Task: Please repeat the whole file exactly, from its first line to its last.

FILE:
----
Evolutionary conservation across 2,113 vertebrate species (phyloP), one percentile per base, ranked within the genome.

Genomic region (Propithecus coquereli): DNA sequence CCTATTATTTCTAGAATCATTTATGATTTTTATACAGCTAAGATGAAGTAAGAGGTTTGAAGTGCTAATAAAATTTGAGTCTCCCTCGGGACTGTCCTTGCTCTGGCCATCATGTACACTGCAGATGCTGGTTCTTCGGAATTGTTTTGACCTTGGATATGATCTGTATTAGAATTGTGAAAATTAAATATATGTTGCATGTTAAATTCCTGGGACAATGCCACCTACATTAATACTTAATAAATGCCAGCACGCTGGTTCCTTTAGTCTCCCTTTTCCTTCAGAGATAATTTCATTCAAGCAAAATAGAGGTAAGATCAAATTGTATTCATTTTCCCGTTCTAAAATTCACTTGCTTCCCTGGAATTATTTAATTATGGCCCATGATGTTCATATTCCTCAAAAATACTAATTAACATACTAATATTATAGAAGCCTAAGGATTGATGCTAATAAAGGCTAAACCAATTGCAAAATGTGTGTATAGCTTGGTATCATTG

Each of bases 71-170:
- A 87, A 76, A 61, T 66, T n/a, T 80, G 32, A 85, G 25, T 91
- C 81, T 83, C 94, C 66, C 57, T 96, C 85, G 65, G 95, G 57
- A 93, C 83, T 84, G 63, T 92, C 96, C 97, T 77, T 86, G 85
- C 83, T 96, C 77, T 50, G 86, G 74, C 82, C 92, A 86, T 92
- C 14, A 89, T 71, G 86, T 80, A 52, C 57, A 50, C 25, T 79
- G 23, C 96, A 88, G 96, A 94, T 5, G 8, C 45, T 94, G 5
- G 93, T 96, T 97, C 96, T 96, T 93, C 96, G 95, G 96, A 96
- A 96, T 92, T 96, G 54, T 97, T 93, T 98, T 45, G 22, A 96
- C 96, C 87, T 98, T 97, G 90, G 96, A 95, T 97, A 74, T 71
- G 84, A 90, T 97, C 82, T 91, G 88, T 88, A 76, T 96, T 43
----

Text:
Evolutionary conservation across 2,113 vertebrate species (phyloP), one percentile per base, ranked within the genome.

Genomic region (Propithecus coquereli): DNA sequence CCTATTATTTCTAGAATCATTTATGATTTTTATACAGCTAAGATGAAGTAAGAGGTTTGAAGTGCTAATAAAATTTGAGTCTCCCTCGGGACTGTCCTTGCTCTGGCCATCATGTACACTGCAGATGCTGGTTCTTCGGAATTGTTTTGACCTTGGATATGATCTGTATTAGAATTGTGAAAATTAAATATATGTTGCATGTTAAATTCCTGGGACAATGCCACCTACATTAATACTTAATAAATGCCAGCACGCTGGTTCCTTTAGTCTCCCTTTTCCTTCAGAGATAATTTCATTCAAGCAAAATAGAGGTAAGATCAAATTGTATTCATTTTCCCGTTCTAAAATTCACTTGCTTCCCTGGAATTATTTAATTATGGCCCATGATGTTCATATTCCTCAAAAATACTAATTAACATACTAATATTATAGAAGCCTAAGGATTGATGCTAATAAAGGCTAAACCAATTGCAAAATGTGTGTATAGCTTGGTATCATTG

Each of bases 71-170:
- A 87, A 76, A 61, T 66, T n/a, T 80, G 32, A 85, G 25, T 91
- C 81, T 83, C 94, C 66, C 57, T 96, C 85, G 65, G 95, G 57
- A 93, C 83, T 84, G 63, T 92, C 96, C 97, T 77, T 86, G 85
- C 83, T 96, C 77, T 50, G 86, G 74, C 82, C 92, A 86, T 92
- C 14, A 89, T 71, G 86, T 80, A 52, C 57, A 50, C 25, T 79
- G 23, C 96, A 88, G 96, A 94, T 5, G 8, C 45, T 94, G 5
- G 93, T 96, T 97, C 96, T 96, T 93, C 96, G 95, G 96, A 96
- A 96, T 92, T 96, G 54, T 97, T 93, T 98, T 45, G 22, A 96
- C 96, C 87, T 98, T 97, G 90, G 96, A 95, T 97, A 74, T 71
- G 84, A 90, T 97, C 82, T 91, G 88, T 88, A 76, T 96, T 43